'Vital statistics' are births, marriages and deaths. You may also hear "vital records" or "BMDs" and they are often kept by civil registration. Civil registration began in this country (UK) in 1837 and still continues (Sweden began theirs in 1631). This is what provides birth, marriage and death certificates. I wrote about certificates in my A-Z Challenge 2012 post here, Back then in 2012, FreeBMD had transcribed over 214 million records (of references you need to order a certificate). Two years later, and it is over 302 million.
In 1837, some people were wary of registering vital events in their lives, in case they were going to be taxed (well, that's not such a stupid idea; there had already been weird things like hair powder tax, window tax, and dice tax). In fact, it was not until 1875 that it became compulsory to register, and unfortunately some errors have crept into the registers over the years, which is why you may find some difficulty occasionally when searching.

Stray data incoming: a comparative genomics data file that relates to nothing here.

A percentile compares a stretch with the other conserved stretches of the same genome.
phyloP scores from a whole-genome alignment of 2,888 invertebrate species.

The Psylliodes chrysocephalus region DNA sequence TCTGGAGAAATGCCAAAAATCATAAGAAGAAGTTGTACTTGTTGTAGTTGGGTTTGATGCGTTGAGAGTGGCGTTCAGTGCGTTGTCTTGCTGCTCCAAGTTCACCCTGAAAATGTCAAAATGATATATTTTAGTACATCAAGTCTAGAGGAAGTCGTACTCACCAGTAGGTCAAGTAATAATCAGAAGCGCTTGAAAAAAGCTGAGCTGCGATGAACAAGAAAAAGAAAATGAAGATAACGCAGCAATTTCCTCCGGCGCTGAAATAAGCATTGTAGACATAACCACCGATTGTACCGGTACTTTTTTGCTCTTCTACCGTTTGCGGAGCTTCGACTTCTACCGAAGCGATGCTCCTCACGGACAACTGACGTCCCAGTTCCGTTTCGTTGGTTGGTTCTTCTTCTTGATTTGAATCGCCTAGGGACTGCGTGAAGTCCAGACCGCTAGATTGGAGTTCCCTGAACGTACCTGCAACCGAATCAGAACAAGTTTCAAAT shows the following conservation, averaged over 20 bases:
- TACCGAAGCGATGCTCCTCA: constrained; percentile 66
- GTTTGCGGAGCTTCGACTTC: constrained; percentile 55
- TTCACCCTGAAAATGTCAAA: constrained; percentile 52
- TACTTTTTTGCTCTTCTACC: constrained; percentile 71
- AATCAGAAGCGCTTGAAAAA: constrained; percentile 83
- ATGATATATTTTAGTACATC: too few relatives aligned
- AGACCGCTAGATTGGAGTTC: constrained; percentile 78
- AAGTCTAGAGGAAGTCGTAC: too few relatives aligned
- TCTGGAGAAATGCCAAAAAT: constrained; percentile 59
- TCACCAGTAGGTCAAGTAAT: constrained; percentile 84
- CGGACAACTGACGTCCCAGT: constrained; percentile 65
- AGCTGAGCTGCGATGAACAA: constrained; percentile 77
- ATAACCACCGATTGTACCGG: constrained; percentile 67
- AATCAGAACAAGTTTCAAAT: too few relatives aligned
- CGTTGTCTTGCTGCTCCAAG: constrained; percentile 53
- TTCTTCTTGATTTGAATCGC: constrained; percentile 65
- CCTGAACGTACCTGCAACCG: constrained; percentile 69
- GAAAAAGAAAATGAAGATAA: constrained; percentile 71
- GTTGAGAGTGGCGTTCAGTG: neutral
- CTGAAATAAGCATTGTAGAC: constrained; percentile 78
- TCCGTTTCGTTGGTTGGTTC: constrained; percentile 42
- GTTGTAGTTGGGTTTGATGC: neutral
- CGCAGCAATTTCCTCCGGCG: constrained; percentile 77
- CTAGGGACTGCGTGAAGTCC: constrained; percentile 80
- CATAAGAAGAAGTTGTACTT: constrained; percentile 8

And it's the searching where this years 'back to genealogy basics' comes in. When you are looking for an ancestor, don't expect to find the exact village in civil registration indexes. Villages, towns and cities were organised into registration districts, so for instance the village of South Pool is in the Kingsbridge Registration District. My ancestor wasn't born in Kingsbridge! Don't let that lead you down the wrong path.